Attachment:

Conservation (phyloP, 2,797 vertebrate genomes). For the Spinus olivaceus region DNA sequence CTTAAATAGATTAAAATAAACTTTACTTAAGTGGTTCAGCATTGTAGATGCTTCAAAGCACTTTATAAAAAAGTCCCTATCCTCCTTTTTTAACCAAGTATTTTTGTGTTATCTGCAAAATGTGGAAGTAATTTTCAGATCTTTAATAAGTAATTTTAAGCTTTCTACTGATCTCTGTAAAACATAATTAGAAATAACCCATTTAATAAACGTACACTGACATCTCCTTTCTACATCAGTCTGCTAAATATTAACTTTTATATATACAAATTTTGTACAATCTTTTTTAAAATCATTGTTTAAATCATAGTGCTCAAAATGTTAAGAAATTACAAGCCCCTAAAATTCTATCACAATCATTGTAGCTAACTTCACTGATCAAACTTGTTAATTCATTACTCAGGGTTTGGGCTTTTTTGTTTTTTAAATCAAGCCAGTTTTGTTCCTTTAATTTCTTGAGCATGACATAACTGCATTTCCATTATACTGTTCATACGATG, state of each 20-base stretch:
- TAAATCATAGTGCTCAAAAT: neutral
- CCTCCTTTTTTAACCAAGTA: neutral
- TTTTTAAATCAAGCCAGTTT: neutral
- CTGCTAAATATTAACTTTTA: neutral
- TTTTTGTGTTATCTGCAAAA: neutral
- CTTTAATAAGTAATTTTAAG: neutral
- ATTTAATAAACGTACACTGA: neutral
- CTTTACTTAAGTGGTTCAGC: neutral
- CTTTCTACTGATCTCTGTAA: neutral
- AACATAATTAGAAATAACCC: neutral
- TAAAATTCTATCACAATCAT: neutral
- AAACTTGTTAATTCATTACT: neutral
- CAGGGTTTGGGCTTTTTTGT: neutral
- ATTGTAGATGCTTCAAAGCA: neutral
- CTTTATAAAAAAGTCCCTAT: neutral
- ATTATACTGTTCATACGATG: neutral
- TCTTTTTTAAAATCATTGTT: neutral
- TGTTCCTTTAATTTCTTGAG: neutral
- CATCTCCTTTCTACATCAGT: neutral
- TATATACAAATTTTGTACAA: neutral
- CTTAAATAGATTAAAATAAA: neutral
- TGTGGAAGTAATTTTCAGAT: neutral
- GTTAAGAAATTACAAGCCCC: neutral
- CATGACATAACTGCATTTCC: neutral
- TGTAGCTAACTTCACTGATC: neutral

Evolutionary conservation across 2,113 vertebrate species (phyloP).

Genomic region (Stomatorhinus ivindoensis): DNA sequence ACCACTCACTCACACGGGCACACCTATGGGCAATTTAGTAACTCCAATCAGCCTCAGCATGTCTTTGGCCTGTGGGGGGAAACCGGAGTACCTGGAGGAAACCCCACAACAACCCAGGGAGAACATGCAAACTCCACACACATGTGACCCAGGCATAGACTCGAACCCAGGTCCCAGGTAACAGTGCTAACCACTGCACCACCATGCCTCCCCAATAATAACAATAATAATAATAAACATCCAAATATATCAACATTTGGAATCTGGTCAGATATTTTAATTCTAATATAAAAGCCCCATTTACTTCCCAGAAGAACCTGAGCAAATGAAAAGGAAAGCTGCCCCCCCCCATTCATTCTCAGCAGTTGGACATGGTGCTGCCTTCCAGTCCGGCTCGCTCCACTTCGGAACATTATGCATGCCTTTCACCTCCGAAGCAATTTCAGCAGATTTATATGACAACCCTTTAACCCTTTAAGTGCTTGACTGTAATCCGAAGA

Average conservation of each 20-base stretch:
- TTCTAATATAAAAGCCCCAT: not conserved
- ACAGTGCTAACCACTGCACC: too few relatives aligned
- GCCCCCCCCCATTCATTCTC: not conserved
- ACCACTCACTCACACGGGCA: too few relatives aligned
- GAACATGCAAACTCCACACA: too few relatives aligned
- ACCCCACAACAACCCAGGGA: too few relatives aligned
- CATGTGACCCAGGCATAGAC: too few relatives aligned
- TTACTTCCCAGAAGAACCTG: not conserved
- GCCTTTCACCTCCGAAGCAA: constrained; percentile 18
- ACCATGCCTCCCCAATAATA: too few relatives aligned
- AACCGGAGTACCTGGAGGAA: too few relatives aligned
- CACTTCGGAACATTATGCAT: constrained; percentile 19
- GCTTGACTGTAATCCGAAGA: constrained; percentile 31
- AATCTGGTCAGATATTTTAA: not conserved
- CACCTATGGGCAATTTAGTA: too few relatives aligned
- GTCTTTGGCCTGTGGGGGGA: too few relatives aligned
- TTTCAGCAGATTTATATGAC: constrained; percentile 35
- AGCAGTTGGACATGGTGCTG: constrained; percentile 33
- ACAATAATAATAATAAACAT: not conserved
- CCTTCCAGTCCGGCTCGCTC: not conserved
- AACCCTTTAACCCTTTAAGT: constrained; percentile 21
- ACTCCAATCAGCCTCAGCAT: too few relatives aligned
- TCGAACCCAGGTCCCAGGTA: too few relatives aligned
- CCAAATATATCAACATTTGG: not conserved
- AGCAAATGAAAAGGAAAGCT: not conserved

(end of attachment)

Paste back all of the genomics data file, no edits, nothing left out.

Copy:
Conservation (phyloP, 2,797 vertebrate genomes). For the Spinus olivaceus region DNA sequence CTTAAATAGATTAAAATAAACTTTACTTAAGTGGTTCAGCATTGTAGATGCTTCAAAGCACTTTATAAAAAAGTCCCTATCCTCCTTTTTTAACCAAGTATTTTTGTGTTATCTGCAAAATGTGGAAGTAATTTTCAGATCTTTAATAAGTAATTTTAAGCTTTCTACTGATCTCTGTAAAACATAATTAGAAATAACCCATTTAATAAACGTACACTGACATCTCCTTTCTACATCAGTCTGCTAAATATTAACTTTTATATATACAAATTTTGTACAATCTTTTTTAAAATCATTGTTTAAATCATAGTGCTCAAAATGTTAAGAAATTACAAGCCCCTAAAATTCTATCACAATCATTGTAGCTAACTTCACTGATCAAACTTGTTAATTCATTACTCAGGGTTTGGGCTTTTTTGTTTTTTAAATCAAGCCAGTTTTGTTCCTTTAATTTCTTGAGCATGACATAACTGCATTTCCATTATACTGTTCATACGATG, state of each 20-base stretch:
- TAAATCATAGTGCTCAAAAT: neutral
- CCTCCTTTTTTAACCAAGTA: neutral
- TTTTTAAATCAAGCCAGTTT: neutral
- CTGCTAAATATTAACTTTTA: neutral
- TTTTTGTGTTATCTGCAAAA: neutral
- CTTTAATAAGTAATTTTAAG: neutral
- ATTTAATAAACGTACACTGA: neutral
- CTTTACTTAAGTGGTTCAGC: neutral
- CTTTCTACTGATCTCTGTAA: neutral
- AACATAATTAGAAATAACCC: neutral
- TAAAATTCTATCACAATCAT: neutral
- AAACTTGTTAATTCATTACT: neutral
- CAGGGTTTGGGCTTTTTTGT: neutral
- ATTGTAGATGCTTCAAAGCA: neutral
- CTTTATAAAAAAGTCCCTAT: neutral
- ATTATACTGTTCATACGATG: neutral
- TCTTTTTTAAAATCATTGTT: neutral
- TGTTCCTTTAATTTCTTGAG: neutral
- CATCTCCTTTCTACATCAGT: neutral
- TATATACAAATTTTGTACAA: neutral
- CTTAAATAGATTAAAATAAA: neutral
- TGTGGAAGTAATTTTCAGAT: neutral
- GTTAAGAAATTACAAGCCCC: neutral
- CATGACATAACTGCATTTCC: neutral
- TGTAGCTAACTTCACTGATC: neutral

Evolutionary conservation across 2,113 vertebrate species (phyloP).

Genomic region (Stomatorhinus ivindoensis): DNA sequence ACCACTCACTCACACGGGCACACCTATGGGCAATTTAGTAACTCCAATCAGCCTCAGCATGTCTTTGGCCTGTGGGGGGAAACCGGAGTACCTGGAGGAAACCCCACAACAACCCAGGGAGAACATGCAAACTCCACACACATGTGACCCAGGCATAGACTCGAACCCAGGTCCCAGGTAACAGTGCTAACCACTGCACCACCATGCCTCCCCAATAATAACAATAATAATAATAAACATCCAAATATATCAACATTTGGAATCTGGTCAGATATTTTAATTCTAATATAAAAGCCCCATTTACTTCCCAGAAGAACCTGAGCAAATGAAAAGGAAAGCTGCCCCCCCCCATTCATTCTCAGCAGTTGGACATGGTGCTGCCTTCCAGTCCGGCTCGCTCCACTTCGGAACATTATGCATGCCTTTCACCTCCGAAGCAATTTCAGCAGATTTATATGACAACCCTTTAACCCTTTAAGTGCTTGACTGTAATCCGAAGA

Average conservation of each 20-base stretch:
- TTCTAATATAAAAGCCCCAT: not conserved
- ACAGTGCTAACCACTGCACC: too few relatives aligned
- GCCCCCCCCCATTCATTCTC: not conserved
- ACCACTCACTCACACGGGCA: too few relatives aligned
- GAACATGCAAACTCCACACA: too few relatives aligned
- ACCCCACAACAACCCAGGGA: too few relatives aligned
- CATGTGACCCAGGCATAGAC: too few relatives aligned
- TTACTTCCCAGAAGAACCTG: not conserved
- GCCTTTCACCTCCGAAGCAA: constrained; percentile 18
- ACCATGCCTCCCCAATAATA: too few relatives aligned
- AACCGGAGTACCTGGAGGAA: too few relatives aligned
- CACTTCGGAACATTATGCAT: constrained; percentile 19
- GCTTGACTGTAATCCGAAGA: constrained; percentile 31
- AATCTGGTCAGATATTTTAA: not conserved
- CACCTATGGGCAATTTAGTA: too few relatives aligned
- GTCTTTGGCCTGTGGGGGGA: too few relatives aligned
- TTTCAGCAGATTTATATGAC: constrained; percentile 35
- AGCAGTTGGACATGGTGCTG: constrained; percentile 33
- ACAATAATAATAATAAACAT: not conserved
- CCTTCCAGTCCGGCTCGCTC: not conserved
- AACCCTTTAACCCTTTAAGT: constrained; percentile 21
- ACTCCAATCAGCCTCAGCAT: too few relatives aligned
- TCGAACCCAGGTCCCAGGTA: too few relatives aligned
- CCAAATATATCAACATTTGG: not conserved
- AGCAAATGAAAAGGAAAGCT: not conserved